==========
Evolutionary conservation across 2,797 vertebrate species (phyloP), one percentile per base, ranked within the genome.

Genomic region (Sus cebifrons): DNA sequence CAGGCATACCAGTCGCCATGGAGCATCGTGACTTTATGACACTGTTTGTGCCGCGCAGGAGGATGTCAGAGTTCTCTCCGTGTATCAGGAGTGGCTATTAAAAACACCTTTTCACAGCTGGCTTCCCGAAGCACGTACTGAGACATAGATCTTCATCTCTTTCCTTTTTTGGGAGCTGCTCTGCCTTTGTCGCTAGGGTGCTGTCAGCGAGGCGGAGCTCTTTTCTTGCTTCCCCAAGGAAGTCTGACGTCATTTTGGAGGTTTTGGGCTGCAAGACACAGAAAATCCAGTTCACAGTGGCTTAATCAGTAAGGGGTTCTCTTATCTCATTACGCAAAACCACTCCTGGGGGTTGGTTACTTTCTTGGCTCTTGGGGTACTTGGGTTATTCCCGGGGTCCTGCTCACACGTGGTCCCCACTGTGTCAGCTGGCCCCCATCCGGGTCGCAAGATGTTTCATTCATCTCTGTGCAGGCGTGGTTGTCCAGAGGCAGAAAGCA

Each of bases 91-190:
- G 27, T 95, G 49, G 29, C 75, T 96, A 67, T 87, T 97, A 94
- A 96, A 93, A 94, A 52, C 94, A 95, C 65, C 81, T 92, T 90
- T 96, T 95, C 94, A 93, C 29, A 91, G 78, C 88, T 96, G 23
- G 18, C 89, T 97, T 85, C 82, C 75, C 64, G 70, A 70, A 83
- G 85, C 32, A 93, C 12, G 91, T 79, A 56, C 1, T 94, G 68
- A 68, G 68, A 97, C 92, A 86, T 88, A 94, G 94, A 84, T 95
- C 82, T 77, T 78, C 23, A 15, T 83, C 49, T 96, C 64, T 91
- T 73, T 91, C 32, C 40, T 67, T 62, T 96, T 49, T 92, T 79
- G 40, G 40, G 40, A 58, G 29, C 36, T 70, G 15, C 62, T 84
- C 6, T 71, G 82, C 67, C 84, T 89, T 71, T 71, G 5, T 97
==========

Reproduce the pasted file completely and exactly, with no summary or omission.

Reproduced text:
Evolutionary conservation across 2,797 vertebrate species (phyloP), one percentile per base, ranked within the genome.

Genomic region (Sus cebifrons): DNA sequence CAGGCATACCAGTCGCCATGGAGCATCGTGACTTTATGACACTGTTTGTGCCGCGCAGGAGGATGTCAGAGTTCTCTCCGTGTATCAGGAGTGGCTATTAAAAACACCTTTTCACAGCTGGCTTCCCGAAGCACGTACTGAGACATAGATCTTCATCTCTTTCCTTTTTTGGGAGCTGCTCTGCCTTTGTCGCTAGGGTGCTGTCAGCGAGGCGGAGCTCTTTTCTTGCTTCCCCAAGGAAGTCTGACGTCATTTTGGAGGTTTTGGGCTGCAAGACACAGAAAATCCAGTTCACAGTGGCTTAATCAGTAAGGGGTTCTCTTATCTCATTACGCAAAACCACTCCTGGGGGTTGGTTACTTTCTTGGCTCTTGGGGTACTTGGGTTATTCCCGGGGTCCTGCTCACACGTGGTCCCCACTGTGTCAGCTGGCCCCCATCCGGGTCGCAAGATGTTTCATTCATCTCTGTGCAGGCGTGGTTGTCCAGAGGCAGAAAGCA

Each of bases 91-190:
- G 27, T 95, G 49, G 29, C 75, T 96, A 67, T 87, T 97, A 94
- A 96, A 93, A 94, A 52, C 94, A 95, C 65, C 81, T 92, T 90
- T 96, T 95, C 94, A 93, C 29, A 91, G 78, C 88, T 96, G 23
- G 18, C 89, T 97, T 85, C 82, C 75, C 64, G 70, A 70, A 83
- G 85, C 32, A 93, C 12, G 91, T 79, A 56, C 1, T 94, G 68
- A 68, G 68, A 97, C 92, A 86, T 88, A 94, G 94, A 84, T 95
- C 82, T 77, T 78, C 23, A 15, T 83, C 49, T 96, C 64, T 91
- T 73, T 91, C 32, C 40, T 67, T 62, T 96, T 49, T 92, T 79
- G 40, G 40, G 40, A 58, G 29, C 36, T 70, G 15, C 62, T 84
- C 6, T 71, G 82, C 67, C 84, T 89, T 71, T 71, G 5, T 97